People who have been to music trade shows and actually talked to guys on the Logic dev team have said that the word from them is that they have NO plans to update Logic to 64 bit, and that if they did, the app would take a major performance hit (which I have a hard time believing).

Hopefully both apps are getting ported to 64 bit, but is there any evidence that that's actually happnening?

Or that we'll see the result before the 64 bit version of the Adobe apps ship?
post #67 of 102
Quote:
Originally Posted by Snafu View Post

Yes, that is so, but it is easier to map multiplatform UI features to Carbon or create new ones based on it, and that avenue is closed for 64bit.

Hmm. I'm not sure I agree with that. In fact, I'm pretty sure I don't, as a blanket statement. Carbon may feel more familiar to someone coming from Win32 or an X environment, but that's because it's similarly a legacy design. Callbacks, resource maps, and all those things we all thought were so slick 20 years ago are kind of outdated these days.

Furthermore, if someone ports their UI from another platform to the Mac, and expects to be able to just slip in some Carbon-style callbacks, calls, and so on into their other-platform UI, and have it work, well... it'll *work*, but it's going to look like *ass*. Mac users will notice, even if no one else does. If you want to play in the Mac sandbox professionally you need to step up and create a *Mac UI*. That's all there is to it.

Given that constraint, the UI code is likely to be very Mac-specific, even if it Carbon. The cross-platform argument goes out the window at the UI level, for any serious developer's app, if you ask me. Back-end? Sure! Knock yourself out. Build up those C and C++ libraries for all platforms - I do it that way too. But there's no reason why a Cocoa UI can't call into them just like a Carbon UI.

Quote:
When most comments talk about separating the program's logic from the program's UI, they seem to assume that the UI is the easy part, and that's not necessarily so, when one considers, say, Maya's UI or After Effects'. Cocoa won't cover for their needs in a straightforward way.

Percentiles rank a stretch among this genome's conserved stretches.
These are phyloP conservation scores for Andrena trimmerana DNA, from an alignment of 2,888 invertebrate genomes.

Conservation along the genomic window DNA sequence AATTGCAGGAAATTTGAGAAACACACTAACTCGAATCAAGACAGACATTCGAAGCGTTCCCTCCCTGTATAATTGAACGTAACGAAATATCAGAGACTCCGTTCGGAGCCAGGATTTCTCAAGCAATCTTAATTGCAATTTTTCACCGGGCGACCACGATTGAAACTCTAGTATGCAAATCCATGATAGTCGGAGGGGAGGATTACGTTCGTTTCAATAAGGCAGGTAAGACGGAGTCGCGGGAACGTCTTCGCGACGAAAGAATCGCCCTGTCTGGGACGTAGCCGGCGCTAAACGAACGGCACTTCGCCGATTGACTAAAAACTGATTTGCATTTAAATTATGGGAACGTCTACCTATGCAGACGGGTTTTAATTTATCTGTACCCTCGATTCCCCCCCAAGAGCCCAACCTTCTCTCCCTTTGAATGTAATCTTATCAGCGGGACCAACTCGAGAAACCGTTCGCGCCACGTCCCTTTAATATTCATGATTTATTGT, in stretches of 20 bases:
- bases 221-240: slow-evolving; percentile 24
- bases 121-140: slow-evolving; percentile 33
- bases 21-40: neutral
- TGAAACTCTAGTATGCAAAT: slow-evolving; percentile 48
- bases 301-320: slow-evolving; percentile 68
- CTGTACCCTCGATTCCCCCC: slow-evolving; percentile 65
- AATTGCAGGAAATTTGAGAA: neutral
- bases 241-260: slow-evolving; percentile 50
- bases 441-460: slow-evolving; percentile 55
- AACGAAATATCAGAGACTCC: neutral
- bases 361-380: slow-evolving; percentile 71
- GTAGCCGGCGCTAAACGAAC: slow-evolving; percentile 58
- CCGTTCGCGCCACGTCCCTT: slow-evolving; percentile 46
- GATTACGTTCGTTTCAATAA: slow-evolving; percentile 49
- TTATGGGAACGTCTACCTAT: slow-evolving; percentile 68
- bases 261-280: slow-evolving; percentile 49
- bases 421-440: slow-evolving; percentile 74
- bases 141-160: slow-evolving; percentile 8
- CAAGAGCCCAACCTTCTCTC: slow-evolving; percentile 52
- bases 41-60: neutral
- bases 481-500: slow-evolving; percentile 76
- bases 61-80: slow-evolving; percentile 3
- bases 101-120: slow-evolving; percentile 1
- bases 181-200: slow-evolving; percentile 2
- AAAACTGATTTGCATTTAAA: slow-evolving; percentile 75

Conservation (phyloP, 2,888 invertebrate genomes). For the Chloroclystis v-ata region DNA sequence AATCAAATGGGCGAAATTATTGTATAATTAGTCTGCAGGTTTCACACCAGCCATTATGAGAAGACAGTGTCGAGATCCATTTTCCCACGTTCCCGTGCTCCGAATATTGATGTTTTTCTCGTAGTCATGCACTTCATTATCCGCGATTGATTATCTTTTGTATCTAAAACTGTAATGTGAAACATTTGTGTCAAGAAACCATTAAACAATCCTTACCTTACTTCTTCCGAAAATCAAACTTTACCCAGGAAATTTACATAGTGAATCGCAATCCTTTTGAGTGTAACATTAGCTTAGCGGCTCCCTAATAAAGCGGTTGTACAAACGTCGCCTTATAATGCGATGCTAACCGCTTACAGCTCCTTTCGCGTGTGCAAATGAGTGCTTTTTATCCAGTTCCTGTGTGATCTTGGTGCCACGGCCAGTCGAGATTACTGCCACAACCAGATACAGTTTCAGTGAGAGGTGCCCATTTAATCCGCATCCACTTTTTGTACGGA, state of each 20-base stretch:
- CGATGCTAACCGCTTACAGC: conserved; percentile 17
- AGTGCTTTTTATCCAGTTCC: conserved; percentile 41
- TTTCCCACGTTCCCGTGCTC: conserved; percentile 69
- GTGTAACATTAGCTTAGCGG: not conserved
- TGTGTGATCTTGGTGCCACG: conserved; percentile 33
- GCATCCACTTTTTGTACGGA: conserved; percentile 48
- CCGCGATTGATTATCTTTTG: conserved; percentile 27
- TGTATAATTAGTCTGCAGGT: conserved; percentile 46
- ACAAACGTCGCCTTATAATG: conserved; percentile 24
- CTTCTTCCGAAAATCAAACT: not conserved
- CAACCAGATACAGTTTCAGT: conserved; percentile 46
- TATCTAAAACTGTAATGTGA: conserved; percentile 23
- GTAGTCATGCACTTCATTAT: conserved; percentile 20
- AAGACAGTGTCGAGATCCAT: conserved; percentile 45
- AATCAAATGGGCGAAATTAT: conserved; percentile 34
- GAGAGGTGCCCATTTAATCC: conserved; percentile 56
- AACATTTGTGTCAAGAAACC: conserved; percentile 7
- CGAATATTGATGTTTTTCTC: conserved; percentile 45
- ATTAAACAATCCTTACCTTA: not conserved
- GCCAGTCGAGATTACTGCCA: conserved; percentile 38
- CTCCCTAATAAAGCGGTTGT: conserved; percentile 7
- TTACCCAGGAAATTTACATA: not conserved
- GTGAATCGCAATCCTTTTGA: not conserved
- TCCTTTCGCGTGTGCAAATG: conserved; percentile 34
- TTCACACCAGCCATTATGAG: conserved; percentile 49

This is quite true. UI design is a pain in the butt, which is why so few developers manage to get it right, or even in the ballpark.

Quote:
Anyway, it feels a bit forced to do a "what was Adobe thinking all these years", as if it was so easy peasy a porty: how many gigantic apps is CS3 composed of? A dozen or so, plus a inmense community of plug-in developers which will have to rewrite (again!) their products (we'll see how many we lose this time). It's not trivial, it was even less so in the past, and they gain nothing but 64bitness and a big headache testing and reoptimizing things.

No one said it was easy, but that it was necessary... and no one expected it to be fast, which is why there was a what, *9 year gap* between "Carbon is for legacy code" and "By the way... we're not bringing Carbon forward to 64-bit." The writing has been on the wall every since Carbon and Cocoa were unveiled. I think a decade is enough time for everyone to get the hint and prepare their plans, don't you?

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Anyway, of course they are going to do it: http://blogs.adobe.com/jnack/2008/04...hop_lr_64.html

Of course. They don't have much choice.